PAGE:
Innovation Institute Experience – Part 1: The Culture Change
Welcome to Part-1 of our three part series on FoodChain’s experience with the University of Pittsburgh’s Innovation Institute. Over the next few weeks we will be documenting the company’s experience with the various programs the Innovation Institute has to offer. We hope that it can be a guide to help future entrepreneurs at the university and around Pittsburgh.
Now first off, I must admit something. When we started FoodChain, we were very skeptical about using the Innovation Institute for help with this project. At the time, entrepreneurship was not exactly a trendy thing at Pitt and the Innovation Institute was just getting started.
But slowly we could see the shift of culture happening at the university and we decided that it was time to join the wave. So I reached out to the director of outreach, Babs Carryer, to set up a meeting to find out more.
Within the initial 15 minutes of talking with her, we knew that teaming up with the Innovation Institute would only be beneficial to our company. She directed us to join some of the various pitch contests they host and gave us information about the upcoming business accelerator they were starting called The Blast Furnace.
Shortly afterward, we signed up for an event they were hosting called the Startup PittBlitz. It was an event that started on Friday night with everyone giving 90-second pitches and then forming teams around the best ones. Then on Saturday, the teams put together pitches and business plans around the ideas and judges from around the city decide the best ones.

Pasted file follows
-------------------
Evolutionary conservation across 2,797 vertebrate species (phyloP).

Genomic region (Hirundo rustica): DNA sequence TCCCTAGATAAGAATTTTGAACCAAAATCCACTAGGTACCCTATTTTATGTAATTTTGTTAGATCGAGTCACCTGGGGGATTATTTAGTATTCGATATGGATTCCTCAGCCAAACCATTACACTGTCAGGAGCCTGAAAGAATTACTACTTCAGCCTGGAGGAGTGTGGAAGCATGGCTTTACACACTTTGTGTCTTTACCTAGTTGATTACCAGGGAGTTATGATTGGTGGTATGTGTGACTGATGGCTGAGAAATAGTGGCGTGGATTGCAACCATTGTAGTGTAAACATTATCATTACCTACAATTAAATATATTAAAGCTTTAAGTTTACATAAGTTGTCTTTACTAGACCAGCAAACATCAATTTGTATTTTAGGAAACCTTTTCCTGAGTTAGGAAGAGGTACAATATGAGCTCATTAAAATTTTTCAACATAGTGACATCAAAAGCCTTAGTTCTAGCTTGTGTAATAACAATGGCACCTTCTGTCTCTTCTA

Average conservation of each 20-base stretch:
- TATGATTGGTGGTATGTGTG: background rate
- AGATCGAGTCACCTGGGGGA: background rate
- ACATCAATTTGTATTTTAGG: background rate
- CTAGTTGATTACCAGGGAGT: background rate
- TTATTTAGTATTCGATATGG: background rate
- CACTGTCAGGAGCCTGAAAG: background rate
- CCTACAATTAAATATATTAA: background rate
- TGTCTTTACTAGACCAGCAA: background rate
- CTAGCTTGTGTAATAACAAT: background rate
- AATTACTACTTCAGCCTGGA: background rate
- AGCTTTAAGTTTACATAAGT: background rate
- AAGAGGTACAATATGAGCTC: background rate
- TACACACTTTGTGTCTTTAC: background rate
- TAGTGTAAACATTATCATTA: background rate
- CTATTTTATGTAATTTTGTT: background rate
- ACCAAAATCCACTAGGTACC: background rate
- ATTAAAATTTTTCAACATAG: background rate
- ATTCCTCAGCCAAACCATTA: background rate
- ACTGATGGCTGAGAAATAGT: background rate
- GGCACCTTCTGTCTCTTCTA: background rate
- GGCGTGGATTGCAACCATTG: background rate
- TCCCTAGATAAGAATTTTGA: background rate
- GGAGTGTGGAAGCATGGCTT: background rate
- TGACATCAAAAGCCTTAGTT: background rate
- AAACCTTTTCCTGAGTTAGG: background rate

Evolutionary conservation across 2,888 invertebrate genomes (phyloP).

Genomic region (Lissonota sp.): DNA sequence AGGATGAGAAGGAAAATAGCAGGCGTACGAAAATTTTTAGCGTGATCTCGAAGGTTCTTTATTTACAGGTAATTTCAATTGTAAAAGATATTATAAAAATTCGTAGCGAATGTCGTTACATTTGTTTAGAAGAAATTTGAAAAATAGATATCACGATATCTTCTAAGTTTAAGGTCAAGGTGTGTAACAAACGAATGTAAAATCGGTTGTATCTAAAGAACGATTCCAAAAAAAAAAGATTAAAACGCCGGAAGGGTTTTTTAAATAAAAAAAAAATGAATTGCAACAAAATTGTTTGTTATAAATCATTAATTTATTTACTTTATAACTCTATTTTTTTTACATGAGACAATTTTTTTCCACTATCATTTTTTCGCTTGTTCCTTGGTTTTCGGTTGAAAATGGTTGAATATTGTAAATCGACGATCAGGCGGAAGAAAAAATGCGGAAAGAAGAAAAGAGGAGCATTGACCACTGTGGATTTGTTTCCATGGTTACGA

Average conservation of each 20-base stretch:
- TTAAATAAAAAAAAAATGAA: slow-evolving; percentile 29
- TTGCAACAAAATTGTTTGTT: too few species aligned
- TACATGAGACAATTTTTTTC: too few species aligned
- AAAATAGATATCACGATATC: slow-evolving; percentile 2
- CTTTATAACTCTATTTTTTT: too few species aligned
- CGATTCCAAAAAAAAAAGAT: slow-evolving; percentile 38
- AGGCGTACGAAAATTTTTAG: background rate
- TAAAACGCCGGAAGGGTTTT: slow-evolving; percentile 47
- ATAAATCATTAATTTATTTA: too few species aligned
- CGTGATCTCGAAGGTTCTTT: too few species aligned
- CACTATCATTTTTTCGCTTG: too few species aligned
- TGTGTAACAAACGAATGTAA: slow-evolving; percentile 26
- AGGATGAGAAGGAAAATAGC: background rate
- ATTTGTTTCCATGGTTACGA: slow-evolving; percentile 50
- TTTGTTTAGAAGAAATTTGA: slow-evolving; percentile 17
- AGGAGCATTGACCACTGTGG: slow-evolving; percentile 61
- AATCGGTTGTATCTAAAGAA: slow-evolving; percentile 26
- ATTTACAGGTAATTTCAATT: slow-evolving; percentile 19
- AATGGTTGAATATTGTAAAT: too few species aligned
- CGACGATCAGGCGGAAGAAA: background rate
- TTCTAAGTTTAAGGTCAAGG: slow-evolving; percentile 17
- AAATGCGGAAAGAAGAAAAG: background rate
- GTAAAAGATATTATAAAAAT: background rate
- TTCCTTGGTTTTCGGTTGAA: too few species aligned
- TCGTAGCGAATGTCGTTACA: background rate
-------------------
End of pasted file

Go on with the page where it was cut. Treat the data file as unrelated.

Naturally, we were a little concerned since we had already been working on FoodChain, but we were very well received from everyone at the event. And luckily the concept of FoodChain was voted as one of the best 90-second pitches, so we were able to continue in the event.
On a side note, although our team had already been formed and we had been developing for a few months when this event happened, it would have been an excellent opportunity to find co-founders had we needed them. The culture of innovation was fantastic and there were several talented people looking for teams to join. So it is a great place to get started.
The next morning we got up extra early and met with a few restaurants to get potential customer leads because the contest encouraged going out and speaking directly with customers. We then set up our area and began to perfect our presentation and business plan with no time to spare.
The truly awesome part though about the entire thing was the people the Innovation Institute brought in to help. They had several very successful mentors who were constantly around to help young entrepreneurs, including at the PittBlitz event. Throughout the entire time there are way too many to list right now, so I’ll let you check it out for yourself. Just about every one of them helped us advance this company in some way.
So finally after 24 hours of work, it was FoodChain’s turn to present and a moment that changed our business forever happened.
There’s all old rule when giving presentations about software that you should never rely on a demo. There are too many things that can go wrong and ruin the entire thing.
That being said though, when I think about the best presentations I’ve seen, they usually involved a demonstration. And I have great faith in our team’s ability and the software we are continually building.
So we ended our pitch with the first-ever live demonstration of FoodChain…
We won $900 that day and got the first editorial of our work.
Not bad for 24 hours.